Cryptography Stack Exchange is a question and answer site for software developers, mathematicians and others interested in cryptography. Join them; it only takes a minute:

Sign up
Here's how it works:
  1. Anybody can ask a question
  2. Anybody can answer
  3. The best answers are voted up and rise to the top

Assume d is a 128 bit random integer and P is base point of an elliptic curve and Q = dP is a point on the elliptic curve and SHA is a hash function with 128 bit output, my question is:
Is size Q equal to size SHA(Q)?
If not, then wich is smaller size?

share|improve this question

closed as unclear what you're asking by minar, e-sushi, rath, D.W., Paŭlo Ebermann Aug 25 '13 at 12:16

Please clarify your specific problem or add additional details to highlight exactly what you need. As it's currently written, it’s hard to tell exactly what you're asking. See the How to Ask page for help clarifying this question.If this question can be reworded to fit the rules in the help center, please edit the question.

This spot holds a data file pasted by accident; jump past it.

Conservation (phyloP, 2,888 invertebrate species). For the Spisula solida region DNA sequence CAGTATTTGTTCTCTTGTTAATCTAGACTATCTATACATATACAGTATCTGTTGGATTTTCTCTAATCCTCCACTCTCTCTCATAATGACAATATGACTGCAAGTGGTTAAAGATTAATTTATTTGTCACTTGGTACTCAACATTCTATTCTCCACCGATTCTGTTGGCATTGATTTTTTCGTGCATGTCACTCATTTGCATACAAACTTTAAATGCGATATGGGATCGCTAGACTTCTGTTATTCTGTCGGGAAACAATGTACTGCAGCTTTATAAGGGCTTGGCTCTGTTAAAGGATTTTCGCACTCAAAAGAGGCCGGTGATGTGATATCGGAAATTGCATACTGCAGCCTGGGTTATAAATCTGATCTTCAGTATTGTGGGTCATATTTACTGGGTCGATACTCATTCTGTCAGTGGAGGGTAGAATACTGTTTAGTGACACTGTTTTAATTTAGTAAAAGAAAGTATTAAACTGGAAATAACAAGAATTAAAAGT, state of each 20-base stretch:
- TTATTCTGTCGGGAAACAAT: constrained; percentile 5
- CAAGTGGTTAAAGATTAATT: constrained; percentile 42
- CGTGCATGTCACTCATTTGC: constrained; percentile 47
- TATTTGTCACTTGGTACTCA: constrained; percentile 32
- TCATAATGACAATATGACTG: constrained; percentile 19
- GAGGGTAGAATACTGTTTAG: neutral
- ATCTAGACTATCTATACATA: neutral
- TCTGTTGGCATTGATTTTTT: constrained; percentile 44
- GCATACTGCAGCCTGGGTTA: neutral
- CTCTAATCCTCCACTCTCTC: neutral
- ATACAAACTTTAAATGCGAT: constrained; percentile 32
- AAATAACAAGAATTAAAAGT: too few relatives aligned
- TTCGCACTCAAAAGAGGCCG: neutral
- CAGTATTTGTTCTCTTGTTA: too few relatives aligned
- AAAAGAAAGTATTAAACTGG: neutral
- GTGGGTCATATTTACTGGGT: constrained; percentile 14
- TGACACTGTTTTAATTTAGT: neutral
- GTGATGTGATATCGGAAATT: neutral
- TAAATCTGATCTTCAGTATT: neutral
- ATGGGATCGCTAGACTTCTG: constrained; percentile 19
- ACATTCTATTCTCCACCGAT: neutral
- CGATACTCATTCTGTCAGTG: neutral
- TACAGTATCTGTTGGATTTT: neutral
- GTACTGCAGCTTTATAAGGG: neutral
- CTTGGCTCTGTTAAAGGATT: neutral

Duplicate of… – minar Aug 24 '13 at 16:01
"The elliptic curve" is undefined, and very relevant. "Size (of) Q" can have several interpretations, for there are several means to define a point on an elliptic curve. No hash form the SHA family is 128-bit. – fgrieu Aug 24 '13 at 16:56
Suppose we take only 128-bits out of 160-bits output in SHA-1 hash function. – star Aug 24 '13 at 17:10
@star Consider this: what if we replace "elliptic curve" in your question with a different finite field, for example the ring of integers modulo n. Do you still think your question can be answered? Don't you think we'd need more information, for example the modulus? – orlp Aug 24 '13 at 18:30

This was answered in the Comments of the math.stackex:

Recall SHA-1 produces a 'fixed length' output, regardless of input, of a 160-bits. For elliptic curves, we could have the points (0,0) all the way up to two 128-bit points (P,Q) if that is your underlying field size. So, you need to be able to handle points that can be as large as 128-bits, but those can be representing integers equal to 0 all the way up to 128-bits. In other words, Q can be zero, but SHA(Q) is 160-bits. Also, I suppose you meant Q to be one of the points (x,y) on the elliptic curve. – Amzoti

Meaning no, they're not equal SHA-1 is larger.

share|improve this answer

Not the answer you're looking for? Browse other questions tagged or ask your own question.